If the owner accepts the offer and the contractor completes the work or payment required by the offer, the owner is precluded from filing suit for the claim in the original notice.
The contractor’s performance does not affect the parties’ rights and obligations under a liability insurance policy and should not be considered a payment of an insured lost. Subrogation of insurance is also provided for statutorily.
Additional procedures for an association to bring suit against a contractor for defects in the common area of a common interest community are also provided. In addition to the notice of claim process, these additional requirements involve the association vote, prior good faith efforts to resolve the claim, notice to owners, and permissible destructive tests.
The Act does not affect the contractor’s right to seek recovery from subcontractors or other professionals.
These requirements apply to contractors required to be licensed under Chapter 41 of Title 43.
by: Dorothy Spencer
Barry Callebaut North America, a branch of the world’s largest chocolate manufacturer, is assisting several engineers and architectural colleagues at Princeton University to test the potential of using chocolate as a building material.
The group have conducted a series of tests using various formulas to determine its strength and elasticity using the hypothesis that with less fat and smaller particles, and greater surface area, the chocolate is stiffer, and thus, more cohesive.
In fact, the group has designed its first full-scale prototype (shown above) as a pavilion designed for use at a café. The pavilion will be on display for several weeks, of course in a temperature-controlled environment in a New York City building. One of the scientists, Alexander Jordan, writes, “To avoid exposure to direct sunlight coming through the south-facing windows, obstruction of customers and staff traffic, and accidental collisions, the shell was designed to use the vertical space and span between the fixed pavilions that separate the café’s tables.” The pavilion was constructed by casting pieces of chocolate (with a melting point of 125 degrees Fahrenheit), assembling them over a model, and held together by depositing molten chocolate through a syringe.
Jordan goes on to say, “Although we have associations with chocolate as a highly refined food, there are few precedents of how to translate its familiar sensation into architectural and engineering language.”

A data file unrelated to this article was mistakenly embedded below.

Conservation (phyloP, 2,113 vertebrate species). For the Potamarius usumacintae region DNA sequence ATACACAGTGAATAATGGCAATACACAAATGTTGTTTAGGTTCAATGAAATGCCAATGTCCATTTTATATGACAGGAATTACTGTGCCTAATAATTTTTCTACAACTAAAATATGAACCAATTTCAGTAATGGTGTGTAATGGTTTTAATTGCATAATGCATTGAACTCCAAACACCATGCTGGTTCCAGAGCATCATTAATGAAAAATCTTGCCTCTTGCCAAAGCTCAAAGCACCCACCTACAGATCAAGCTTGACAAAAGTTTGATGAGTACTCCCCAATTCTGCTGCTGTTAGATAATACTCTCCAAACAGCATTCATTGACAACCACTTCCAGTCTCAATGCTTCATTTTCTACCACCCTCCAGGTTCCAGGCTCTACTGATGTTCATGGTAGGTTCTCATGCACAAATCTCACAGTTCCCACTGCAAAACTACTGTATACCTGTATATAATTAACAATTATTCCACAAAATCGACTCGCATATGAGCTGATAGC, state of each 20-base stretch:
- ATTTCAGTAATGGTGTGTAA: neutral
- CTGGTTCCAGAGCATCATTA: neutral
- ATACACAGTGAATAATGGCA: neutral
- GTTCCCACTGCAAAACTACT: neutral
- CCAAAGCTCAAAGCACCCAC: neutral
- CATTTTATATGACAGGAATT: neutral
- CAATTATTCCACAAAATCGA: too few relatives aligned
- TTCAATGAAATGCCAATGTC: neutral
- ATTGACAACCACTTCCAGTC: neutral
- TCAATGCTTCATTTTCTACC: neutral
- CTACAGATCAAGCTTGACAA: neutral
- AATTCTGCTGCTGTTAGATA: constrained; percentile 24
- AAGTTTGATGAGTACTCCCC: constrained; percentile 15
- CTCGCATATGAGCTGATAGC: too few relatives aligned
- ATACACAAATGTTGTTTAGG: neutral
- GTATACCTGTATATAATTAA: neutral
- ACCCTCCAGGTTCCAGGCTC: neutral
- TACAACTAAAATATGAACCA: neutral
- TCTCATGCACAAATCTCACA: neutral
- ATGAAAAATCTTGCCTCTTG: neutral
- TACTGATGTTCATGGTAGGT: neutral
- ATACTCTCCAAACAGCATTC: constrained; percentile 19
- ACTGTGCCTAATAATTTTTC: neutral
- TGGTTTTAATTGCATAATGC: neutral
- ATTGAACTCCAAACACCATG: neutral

Chocolate lovers from all around the globe are happy to see this kind of study and give it an A+, keep up the delicious work!
A “no-damages-for-delay” (NDFD) clause is a very common contract term that provides a defense for the delay-causing owner or general contractor to assert against the harmed party’s request for damages. This defense can be applied to protect the owner from a general contractor’s delay claim or the general contractor from a subcontractor’s claim. These clauses allow additional time, but no additional compensation. Without such a clause, the contractor generally has the right to a time extension and damages if the delay was caused by the owner.
Courts generally enforce clear and unambiguous NDFD clauses, but there are a few exceptions. Some of these include the protected party’s (1) active interference or (2) fraud or bad faith (including willful, malicious, reckless, or grossly negligent misconduct); (3) delay not contemplated; and (4) unreasonable delay.
1. Active Interference:
If the protected party intentionally inserts themselves into the harmed party’s execution of duties, they may be guilty of active interference and therefore precluded from relying on the NDFD clause. In the recent (out-of-state) case C&C Plumbing & Heating, LLP v. Williams County, the North Dakota Supreme Court recognized the “active interference” exception. This case found the owner’s active interference with the contractor’s preferred means and methods to be sufficient cause to trigger the exception and allow damages despite the inclusion of a NDFD provision. The Court reaffirmed that the active interference exception does not require a showing of bad faith by the interferer, but “an affirmative, willful act that unreasonably interfered with the plaintiff’s performance of the contract.” However, active interference does not include “a simple mistake, error in judgment, lack of total effort, or lack of complete diligence.”
2. Fraud or Bad Faith: